Specializing in men and boys' hair cuts, barber shops are far more than just another type of hair salon. With a rich history and a nostalgic place in Americana, they are a great option for specialty cuts and other services.
History of Barber Shops
Barbers are an ancient set of professionals: barbering services were offered in ancient Greece, Egypt, and Rome. Initially, barbers provided just hair and shaving services, but eventually they became minor surgeons and dentists as well, often extracting teeth, lancing boils, and letting blood to treat all manner of ailments. In the mid-1400s, however, as medicine began to advance into more specialized procedures, barbers withdrew from the medical services and focused on providing meticulous care of men's hair, including shaving, which was often required for religious or hygienic reasons as well as for style and status.
The Barber Pole
The classic red-and-white striped barber pole was originally a symbol related to barbers' surgical services. The accepted theory is that the origin stems from bandages - white sterile ones and red used ones - that would be laundered and when the wind blew, would twist around one another, creating the signature stripes. Over time, poles were used as more visible and reliable signage. In the United States, the blue stripes were introduced to demonstrate patriotism, and today poles can even be found with stars to emphasize that symbolism.
Today there are more than 30,000 barber shops in the world, though that number is significantly lower than decades past as more men turn to full-service hair and beauty salons for specialized treatments. The modern barber shop is likely to offer a greater range of services, use more modern equipment, and may even employ female stylists, though the basic emphasis on men's services has not wavered.
Barber Shop Services
Traditionally, barbers and other male-oriented salons focus exclusively on the needs of men and are more experienced in providing men's cuts and styles. In addition to standard hair cuts, barbers may offer:
- Ear and nose hair trims, a non-existent service in other types of salons.
- Consultations about hair loss and potential remedies.
- Beard and moustache trims, including different styles.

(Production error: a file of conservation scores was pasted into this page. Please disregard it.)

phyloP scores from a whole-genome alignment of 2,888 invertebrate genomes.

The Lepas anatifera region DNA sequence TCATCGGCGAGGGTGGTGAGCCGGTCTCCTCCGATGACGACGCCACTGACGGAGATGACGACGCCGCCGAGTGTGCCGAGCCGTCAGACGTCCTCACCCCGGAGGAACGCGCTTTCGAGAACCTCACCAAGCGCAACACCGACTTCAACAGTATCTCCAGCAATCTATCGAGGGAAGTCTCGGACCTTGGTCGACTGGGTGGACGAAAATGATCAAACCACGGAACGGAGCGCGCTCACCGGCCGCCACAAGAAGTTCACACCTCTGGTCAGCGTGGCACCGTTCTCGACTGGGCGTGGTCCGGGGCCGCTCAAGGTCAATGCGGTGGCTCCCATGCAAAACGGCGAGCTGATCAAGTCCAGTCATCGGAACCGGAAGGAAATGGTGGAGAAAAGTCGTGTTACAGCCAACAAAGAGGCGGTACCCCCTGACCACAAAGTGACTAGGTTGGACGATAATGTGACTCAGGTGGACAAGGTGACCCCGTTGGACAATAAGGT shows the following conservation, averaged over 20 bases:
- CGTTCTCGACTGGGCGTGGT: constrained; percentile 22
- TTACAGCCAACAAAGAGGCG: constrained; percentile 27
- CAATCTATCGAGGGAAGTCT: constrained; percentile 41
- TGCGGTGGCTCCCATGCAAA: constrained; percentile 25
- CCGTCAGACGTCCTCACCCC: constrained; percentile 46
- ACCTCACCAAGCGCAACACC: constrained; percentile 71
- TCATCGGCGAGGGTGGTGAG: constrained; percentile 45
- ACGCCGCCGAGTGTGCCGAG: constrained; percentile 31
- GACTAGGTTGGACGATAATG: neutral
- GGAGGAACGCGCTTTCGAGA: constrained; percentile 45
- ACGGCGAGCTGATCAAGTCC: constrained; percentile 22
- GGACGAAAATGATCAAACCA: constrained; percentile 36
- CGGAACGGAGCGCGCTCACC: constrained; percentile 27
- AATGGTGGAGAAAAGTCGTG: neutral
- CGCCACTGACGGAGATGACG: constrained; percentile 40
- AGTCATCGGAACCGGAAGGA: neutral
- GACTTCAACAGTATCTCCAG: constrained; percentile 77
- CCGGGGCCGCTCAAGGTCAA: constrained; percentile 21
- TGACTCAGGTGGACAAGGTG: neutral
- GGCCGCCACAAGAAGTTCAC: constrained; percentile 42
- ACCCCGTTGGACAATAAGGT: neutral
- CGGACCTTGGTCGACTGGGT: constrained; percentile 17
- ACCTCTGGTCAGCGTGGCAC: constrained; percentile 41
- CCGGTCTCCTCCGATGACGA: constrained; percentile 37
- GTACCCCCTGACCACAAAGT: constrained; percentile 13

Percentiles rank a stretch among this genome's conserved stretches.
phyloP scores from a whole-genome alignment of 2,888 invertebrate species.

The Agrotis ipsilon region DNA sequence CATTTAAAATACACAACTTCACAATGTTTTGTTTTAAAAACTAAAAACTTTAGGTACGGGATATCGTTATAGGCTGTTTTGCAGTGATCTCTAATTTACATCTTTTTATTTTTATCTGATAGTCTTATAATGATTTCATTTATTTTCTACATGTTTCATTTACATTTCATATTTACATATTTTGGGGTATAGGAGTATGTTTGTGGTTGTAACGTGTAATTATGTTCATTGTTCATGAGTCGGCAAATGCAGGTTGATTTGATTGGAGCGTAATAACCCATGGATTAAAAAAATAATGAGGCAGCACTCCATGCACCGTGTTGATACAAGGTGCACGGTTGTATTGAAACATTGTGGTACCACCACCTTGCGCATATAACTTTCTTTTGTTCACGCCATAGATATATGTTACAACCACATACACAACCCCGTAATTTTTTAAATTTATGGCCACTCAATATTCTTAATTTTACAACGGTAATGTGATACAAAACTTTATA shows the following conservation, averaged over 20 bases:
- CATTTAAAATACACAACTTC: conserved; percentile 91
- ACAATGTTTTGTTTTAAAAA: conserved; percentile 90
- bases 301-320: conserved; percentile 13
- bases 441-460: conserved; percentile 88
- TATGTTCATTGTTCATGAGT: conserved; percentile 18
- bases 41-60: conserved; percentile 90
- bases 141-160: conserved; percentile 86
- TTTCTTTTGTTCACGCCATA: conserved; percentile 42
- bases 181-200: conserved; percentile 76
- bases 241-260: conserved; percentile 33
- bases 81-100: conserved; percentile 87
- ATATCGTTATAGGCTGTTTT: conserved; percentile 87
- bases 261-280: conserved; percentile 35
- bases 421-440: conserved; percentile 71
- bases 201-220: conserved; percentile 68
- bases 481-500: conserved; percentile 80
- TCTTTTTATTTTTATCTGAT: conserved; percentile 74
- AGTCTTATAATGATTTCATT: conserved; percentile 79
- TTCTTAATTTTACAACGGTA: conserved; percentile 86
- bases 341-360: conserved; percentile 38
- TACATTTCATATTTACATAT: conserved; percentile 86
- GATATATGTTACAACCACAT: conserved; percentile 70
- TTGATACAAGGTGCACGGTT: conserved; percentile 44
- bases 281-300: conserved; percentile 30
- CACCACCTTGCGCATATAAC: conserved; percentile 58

- Facial shaves with traditional straight razors and hot lather.
- Head shaving services.
- Basic coloring treatments, most frequently to cover gray hair.
- Scalp and neck massages to promote relaxation and stimulate hair growth.
- Sales of men's hair care products such as aftershave, shaving cream, and specialized shampoos and conditioners.
At the same time, the idea of what a standard hair cut is has drastically changed. While barbers once had a limited range of hair styles to offer due to the rigid expectations for a men's cut, today there is great variety in both style and lengths of men's cuts, and most barbers can accommodate a wide range of looks.
What You Won't Find
Unlike full-scale hair salons that offer perms, radical color changes, hair extensions, or other intense treatments, barber shops more frequently focus on simple but time-tested techniques. By definition, women's styles such as updos and sedu styles are not administered by barbers, though women who prefer simple, straightforward cuts can often find better prices and efficient service by visiting a barber rather than a more elaborate stylist.
The Shop Experience
The barber shop experience is one of camaraderie, nostalgia, and companionship. Over time, shops develop a steady and dedicated patronage of loyal customers who gather for trims and cuts while exchanging news, gossip, and the occasional card game. A father often brings his son to his barber for a first hair cut as a rite of passage, and a personal barber becomes a valued confidant and friend. While the relaxed yet efficient atmosphere may not fit well with today's fast-paced society, it is still one that is welcomed in many neighborhoods and barber poles will continue to be a familiar landmark for years to come.